Ben Uri Gallery shows First World War torment of David Bomberg with trio of new paintings

By Culture24 Staff | 07 December 2010
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An image of a brown and white painting
David Bomberg, Sappers Under Hill 60 (1919)© Family of David Bomberg
A “captivating” hat-trick of paintings thought to illustrate early 20th century painter David Bomberg’s despair at the horror of World War One will go on display at The London Jewish Museum of Art’s Ben Uri Gallery this Wednesday (December 8).

Britain’s oldest Jewish art venue bought the powerful works from Christie’s in July in a deal totaling £7115, describing two of them – Ghetto Theatre and The Family, Ghetto Theatre – as showing a “joyless” Jewish theatre audience in the East End in 1919, with heavy dark lines adding to a sense of bleak desolation.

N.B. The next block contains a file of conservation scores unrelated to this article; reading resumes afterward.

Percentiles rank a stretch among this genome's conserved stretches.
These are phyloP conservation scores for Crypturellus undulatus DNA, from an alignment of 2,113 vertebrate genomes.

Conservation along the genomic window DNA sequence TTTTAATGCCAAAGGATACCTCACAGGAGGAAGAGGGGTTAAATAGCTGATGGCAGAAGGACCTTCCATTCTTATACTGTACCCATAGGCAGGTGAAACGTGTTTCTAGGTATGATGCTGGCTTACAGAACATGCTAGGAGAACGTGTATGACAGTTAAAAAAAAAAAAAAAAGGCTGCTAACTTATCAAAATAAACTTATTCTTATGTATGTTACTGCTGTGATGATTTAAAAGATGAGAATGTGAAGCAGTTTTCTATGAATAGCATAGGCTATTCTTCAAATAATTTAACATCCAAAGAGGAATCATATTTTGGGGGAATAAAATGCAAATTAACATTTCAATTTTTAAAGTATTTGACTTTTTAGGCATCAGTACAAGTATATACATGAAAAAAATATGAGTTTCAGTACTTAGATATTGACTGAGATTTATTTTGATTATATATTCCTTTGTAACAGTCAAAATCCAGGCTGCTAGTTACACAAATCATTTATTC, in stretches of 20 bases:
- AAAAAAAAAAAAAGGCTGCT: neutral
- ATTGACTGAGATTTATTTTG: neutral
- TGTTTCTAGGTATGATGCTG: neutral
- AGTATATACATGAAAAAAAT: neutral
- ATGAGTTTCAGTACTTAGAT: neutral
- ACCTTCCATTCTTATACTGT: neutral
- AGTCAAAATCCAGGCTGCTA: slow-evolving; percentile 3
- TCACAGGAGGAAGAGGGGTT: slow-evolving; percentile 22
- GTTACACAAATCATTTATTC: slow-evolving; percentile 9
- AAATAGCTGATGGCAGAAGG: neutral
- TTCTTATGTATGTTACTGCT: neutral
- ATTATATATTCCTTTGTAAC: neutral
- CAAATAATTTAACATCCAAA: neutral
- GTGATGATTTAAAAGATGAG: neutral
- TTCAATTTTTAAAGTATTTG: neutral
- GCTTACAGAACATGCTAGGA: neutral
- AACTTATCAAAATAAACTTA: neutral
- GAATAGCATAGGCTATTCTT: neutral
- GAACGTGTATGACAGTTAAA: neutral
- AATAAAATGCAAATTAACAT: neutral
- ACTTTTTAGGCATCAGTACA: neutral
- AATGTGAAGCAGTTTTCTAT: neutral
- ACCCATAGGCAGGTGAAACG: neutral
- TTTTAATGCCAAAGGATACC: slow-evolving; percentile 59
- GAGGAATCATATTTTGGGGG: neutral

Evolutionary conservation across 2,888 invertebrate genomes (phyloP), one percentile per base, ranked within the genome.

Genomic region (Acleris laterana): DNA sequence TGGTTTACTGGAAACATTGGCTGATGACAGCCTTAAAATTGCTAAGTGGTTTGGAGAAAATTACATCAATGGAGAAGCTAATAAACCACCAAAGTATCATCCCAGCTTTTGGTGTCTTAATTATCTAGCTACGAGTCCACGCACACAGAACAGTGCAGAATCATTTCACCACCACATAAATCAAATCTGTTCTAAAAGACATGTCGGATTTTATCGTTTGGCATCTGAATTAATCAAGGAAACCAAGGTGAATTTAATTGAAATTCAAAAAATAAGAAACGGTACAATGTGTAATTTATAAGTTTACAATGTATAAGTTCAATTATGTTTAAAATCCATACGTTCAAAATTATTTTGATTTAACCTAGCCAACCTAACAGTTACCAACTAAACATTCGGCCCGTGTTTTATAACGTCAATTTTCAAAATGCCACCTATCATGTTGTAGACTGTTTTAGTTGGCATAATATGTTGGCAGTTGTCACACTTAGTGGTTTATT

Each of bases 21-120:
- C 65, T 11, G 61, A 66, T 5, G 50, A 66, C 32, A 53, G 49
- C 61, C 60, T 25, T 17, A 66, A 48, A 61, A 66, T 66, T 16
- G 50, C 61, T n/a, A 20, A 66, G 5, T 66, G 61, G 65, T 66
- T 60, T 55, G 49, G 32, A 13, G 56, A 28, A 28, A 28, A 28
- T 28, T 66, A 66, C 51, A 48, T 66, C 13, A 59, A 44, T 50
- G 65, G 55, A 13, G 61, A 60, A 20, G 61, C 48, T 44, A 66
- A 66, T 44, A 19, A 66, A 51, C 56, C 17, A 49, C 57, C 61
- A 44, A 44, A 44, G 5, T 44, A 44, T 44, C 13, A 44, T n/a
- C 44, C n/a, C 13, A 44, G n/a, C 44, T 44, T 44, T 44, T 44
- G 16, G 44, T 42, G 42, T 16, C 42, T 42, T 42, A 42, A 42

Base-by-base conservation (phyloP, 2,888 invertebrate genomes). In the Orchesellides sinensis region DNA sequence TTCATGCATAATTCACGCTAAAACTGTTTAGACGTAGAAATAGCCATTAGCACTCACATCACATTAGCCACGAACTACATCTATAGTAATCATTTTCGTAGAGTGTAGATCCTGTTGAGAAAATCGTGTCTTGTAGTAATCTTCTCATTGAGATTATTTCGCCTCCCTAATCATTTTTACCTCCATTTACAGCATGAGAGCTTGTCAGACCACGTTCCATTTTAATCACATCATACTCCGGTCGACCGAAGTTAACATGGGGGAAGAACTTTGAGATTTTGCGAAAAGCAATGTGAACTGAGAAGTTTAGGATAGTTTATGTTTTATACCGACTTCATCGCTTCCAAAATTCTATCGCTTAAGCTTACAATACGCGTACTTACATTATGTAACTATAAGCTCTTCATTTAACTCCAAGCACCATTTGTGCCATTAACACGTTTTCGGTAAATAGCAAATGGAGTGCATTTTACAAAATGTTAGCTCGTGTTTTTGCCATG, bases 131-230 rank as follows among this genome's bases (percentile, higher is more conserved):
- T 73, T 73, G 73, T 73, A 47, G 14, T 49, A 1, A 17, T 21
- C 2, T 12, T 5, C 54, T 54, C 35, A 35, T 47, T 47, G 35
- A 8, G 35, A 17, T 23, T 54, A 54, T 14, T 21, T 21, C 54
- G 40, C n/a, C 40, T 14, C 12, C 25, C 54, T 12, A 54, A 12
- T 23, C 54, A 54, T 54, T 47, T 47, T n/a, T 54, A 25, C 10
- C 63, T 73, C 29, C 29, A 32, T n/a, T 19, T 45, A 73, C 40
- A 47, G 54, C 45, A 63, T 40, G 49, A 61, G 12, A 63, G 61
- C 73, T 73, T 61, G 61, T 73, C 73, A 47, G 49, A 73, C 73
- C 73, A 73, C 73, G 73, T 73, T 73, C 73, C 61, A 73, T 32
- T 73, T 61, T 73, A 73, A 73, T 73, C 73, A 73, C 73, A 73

Created in the same year, Sappers Under Hill 60 goes on to depict British soldiers building tunnels and trenches ahead of a successful mine attack on German forces. Bomberg had worked as a sapper when he joined the Royal Engineers after enlisting in 1915, but the harrowing experience of warfare is thought to have decimated his faith in modern technology and profoundly affected his career.

The Ben Uri already has 14 canvasses by Bomberg, who was one of an important group of Jewish artists and writers in the East End known as the Whitechapel Boys. Having moved to East London with his family in 1895, he went on to co-curate for the Whitechapel Art Gallery with sculptor Jacob Epstein.

He was appointed an Official War Artist during World War Two, but only completed one commission before moving into teaching future artists including Frank Auerbach and Leon Kossoff. He moved to Spain in 1954 and died in 1957.
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